She said she expected the situation on the ground to get worse. “This is just the beginning,” she said.
Dzheppar said she feared the Russian military would target government buildings, including the presidential office and parliament, with missile strikes. “They are not only invading my country but trying to eliminate the government and our capacity for governance,” she said.
Images show highways clogged as people tried to flee west, with the country’s European neighbors preparing for an influx of refugees.
“The humanitarian consequences on civilian populations will be devastating,” warned Filippo Grandi, UN high commissioner for refugees. “There are no winners in war, but countless lives will be torn apart.”
Many Ukrainians moved quickly to gather essential supplies for whatever comes next. Cars queued up outside gas stations; people waited in lines outside banks and pharmacies.
In an address posted to Twitter on Thursday morning, Zelensky told residents not to panic and said Ukrainian forces were launching their own defensive measures.
Russia’s attacks began at about 5 a.m. Troops using artillery, heavy equipment, and small arms assaulted the border from Russia and from Belarus. The State Border Guard Service of Ukraine also released footage of Russian forces invading from Crimea.
A few hours later, the Interior Ministry reported the first Ukrainian casualties. A Russian air attack in Podilsk, in the Odesa region, had killed at least six soldiers and wounded seven more. Missiles also hit a military installation in Brovary, just east of Kyiv, killing six more people. And in Chuguiv, a small city south of Kharkiv, a “minor boy” died after Russian shelling hit a five-story apartment building, the Interior Ministry said.
The attacks represented a grave new escalation to a situation that has been rapidly deteriorating all week. On Monday, Putin recognized the “independence” of the eastern Donetsk and Luhansk regions — two areas that actually belong to Ukraine but were taken by Russia during a war it started eight years ago. Reacting to bogus and unproven reports of alleged Ukrainian aggression, Putin then ordered his troops into the two territories on a “peacekeeping mission.”
The violence expanded on Thursday to reach cities and regions previously untouched by the conflict in eastern Ukraine. Video posted on social media Thursday morning appeared to show a missile hitting Ivano-Frankivsk, a city hundreds of miles west of that front line.
Ukraine’s foreign minister, Dmytro Kuleba, called Thursday’s attacks “a full-scale invasion of Ukraine.”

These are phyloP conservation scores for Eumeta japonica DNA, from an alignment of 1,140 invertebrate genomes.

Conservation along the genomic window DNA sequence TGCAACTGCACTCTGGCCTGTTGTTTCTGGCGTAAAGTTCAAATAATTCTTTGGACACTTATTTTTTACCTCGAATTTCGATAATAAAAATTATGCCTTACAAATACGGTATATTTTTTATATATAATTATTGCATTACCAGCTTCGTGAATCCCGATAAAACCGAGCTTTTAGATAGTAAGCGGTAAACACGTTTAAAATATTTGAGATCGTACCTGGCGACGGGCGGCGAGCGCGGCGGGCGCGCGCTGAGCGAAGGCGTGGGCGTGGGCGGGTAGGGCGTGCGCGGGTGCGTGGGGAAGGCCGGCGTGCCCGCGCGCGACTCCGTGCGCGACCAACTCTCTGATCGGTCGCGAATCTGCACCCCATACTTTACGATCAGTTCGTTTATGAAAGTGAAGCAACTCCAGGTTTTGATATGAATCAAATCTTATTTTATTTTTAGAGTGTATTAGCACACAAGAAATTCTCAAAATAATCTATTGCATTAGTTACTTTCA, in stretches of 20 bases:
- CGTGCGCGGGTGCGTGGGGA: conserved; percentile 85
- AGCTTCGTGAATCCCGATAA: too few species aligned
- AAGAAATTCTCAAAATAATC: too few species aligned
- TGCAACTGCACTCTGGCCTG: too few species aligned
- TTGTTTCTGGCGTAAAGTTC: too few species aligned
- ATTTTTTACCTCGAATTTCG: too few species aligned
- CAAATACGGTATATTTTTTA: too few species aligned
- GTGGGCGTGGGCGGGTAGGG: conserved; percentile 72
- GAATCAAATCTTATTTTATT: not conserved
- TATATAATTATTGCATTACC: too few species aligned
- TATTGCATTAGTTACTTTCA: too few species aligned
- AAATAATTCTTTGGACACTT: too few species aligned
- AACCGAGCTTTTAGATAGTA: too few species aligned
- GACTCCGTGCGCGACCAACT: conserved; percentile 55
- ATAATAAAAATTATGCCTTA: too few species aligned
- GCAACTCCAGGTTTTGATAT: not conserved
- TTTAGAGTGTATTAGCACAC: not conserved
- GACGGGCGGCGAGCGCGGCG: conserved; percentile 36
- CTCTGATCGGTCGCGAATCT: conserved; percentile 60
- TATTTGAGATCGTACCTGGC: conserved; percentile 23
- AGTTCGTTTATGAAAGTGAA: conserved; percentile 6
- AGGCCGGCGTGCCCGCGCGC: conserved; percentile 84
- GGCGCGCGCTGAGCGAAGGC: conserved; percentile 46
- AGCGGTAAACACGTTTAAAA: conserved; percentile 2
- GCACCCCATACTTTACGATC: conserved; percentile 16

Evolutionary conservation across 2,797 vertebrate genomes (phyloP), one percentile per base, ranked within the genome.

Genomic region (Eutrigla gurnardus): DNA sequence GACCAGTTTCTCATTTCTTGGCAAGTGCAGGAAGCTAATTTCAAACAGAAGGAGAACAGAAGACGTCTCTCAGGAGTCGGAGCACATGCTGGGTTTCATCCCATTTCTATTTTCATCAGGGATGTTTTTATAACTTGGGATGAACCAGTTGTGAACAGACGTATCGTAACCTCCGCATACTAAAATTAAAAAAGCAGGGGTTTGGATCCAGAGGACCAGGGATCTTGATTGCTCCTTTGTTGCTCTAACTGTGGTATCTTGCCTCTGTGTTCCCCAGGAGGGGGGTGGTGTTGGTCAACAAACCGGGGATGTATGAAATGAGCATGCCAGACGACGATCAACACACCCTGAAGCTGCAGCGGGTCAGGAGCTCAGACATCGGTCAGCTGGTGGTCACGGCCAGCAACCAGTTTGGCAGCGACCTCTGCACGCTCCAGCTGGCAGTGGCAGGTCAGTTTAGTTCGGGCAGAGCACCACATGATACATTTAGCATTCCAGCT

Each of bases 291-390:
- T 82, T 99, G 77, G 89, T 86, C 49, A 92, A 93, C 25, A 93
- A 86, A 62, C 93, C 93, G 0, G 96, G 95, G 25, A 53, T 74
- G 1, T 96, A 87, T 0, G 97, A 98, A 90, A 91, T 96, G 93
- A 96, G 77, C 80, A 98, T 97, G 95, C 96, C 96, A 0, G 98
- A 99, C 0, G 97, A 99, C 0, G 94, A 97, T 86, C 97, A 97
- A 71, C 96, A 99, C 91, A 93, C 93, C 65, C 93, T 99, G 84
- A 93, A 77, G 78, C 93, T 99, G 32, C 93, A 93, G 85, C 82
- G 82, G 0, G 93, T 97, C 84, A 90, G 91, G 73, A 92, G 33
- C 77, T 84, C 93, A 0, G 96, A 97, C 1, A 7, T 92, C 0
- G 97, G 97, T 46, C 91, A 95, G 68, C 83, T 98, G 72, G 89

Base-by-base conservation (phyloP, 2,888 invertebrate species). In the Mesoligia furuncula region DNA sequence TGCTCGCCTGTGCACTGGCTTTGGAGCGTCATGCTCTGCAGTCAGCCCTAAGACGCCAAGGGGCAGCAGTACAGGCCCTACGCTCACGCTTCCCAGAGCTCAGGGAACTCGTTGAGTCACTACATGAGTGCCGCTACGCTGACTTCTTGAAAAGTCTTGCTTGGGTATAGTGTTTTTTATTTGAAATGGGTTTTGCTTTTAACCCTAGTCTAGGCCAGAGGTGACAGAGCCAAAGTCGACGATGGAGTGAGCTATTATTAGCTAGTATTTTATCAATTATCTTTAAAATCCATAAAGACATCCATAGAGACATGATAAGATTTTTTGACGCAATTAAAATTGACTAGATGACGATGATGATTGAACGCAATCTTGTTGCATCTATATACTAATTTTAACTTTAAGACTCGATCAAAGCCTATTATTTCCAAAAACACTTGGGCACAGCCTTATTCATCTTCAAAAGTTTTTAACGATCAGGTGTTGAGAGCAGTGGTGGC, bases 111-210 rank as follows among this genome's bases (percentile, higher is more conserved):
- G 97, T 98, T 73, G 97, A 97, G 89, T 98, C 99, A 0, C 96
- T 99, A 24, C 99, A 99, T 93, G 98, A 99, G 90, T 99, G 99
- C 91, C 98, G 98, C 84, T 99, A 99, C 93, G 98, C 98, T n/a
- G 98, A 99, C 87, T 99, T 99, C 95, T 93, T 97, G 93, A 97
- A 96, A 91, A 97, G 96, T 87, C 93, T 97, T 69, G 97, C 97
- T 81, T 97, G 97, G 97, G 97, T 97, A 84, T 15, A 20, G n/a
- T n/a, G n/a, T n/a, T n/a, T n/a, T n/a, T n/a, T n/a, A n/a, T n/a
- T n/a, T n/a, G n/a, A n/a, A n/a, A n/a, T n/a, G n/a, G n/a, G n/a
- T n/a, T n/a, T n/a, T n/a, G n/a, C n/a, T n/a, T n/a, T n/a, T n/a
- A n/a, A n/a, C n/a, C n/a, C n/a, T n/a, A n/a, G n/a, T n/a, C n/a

“Peaceful Ukrainian cities are under strikes,” he said. “This is a war of aggression. Ukraine will defend itself and will win. The world can and must stop Putin. The time to act is now.”
As news of the military action unfolded, President Joe Biden issued a statement calling it an “unprovoked and unjustified attack by Russian military forces.”
“President Putin has chosen a premeditated war that will bring a catastrophic loss of life and human suffering,” Biden added. “Russia alone is responsible for the death and destruction this attack will bring, and the United States and its Allies and partners will respond in a united and decisive way. The world will hold Russia accountable.”
Biden also promised “further consequences” against Russia after he meets with world leaders Thursday morning, which would be in addition to targeted sanctions the US and European nations have already imposed. The United Nations Security Council has also agreed to Ukraine’s request for an emergency meeting.
In his address, Putin urged Ukrainian forces to lay down their arms and warned other countries that any attempt to interfere with Russian military action would lead to “consequences they have never seen.”
In his own overnight address, Zelensky said his country preferred a peaceful resolution but that, ultimately, “we will defend ourselves.”
“When you attack us, you will see our faces, not our backs,” he said.
Zelensky has said his government would open its armories and hand out guns to all citizens who are willing to fight. On Twitter on Thursday morning, he reiterated that promise and encouraged people to join the cause.
“We will give weapons to anyone who wants to defend the country,” he said. “Be ready to support Ukraine in the squares of our cities.”
Jason Wells reported from Los Angeles and David Mack from New York City.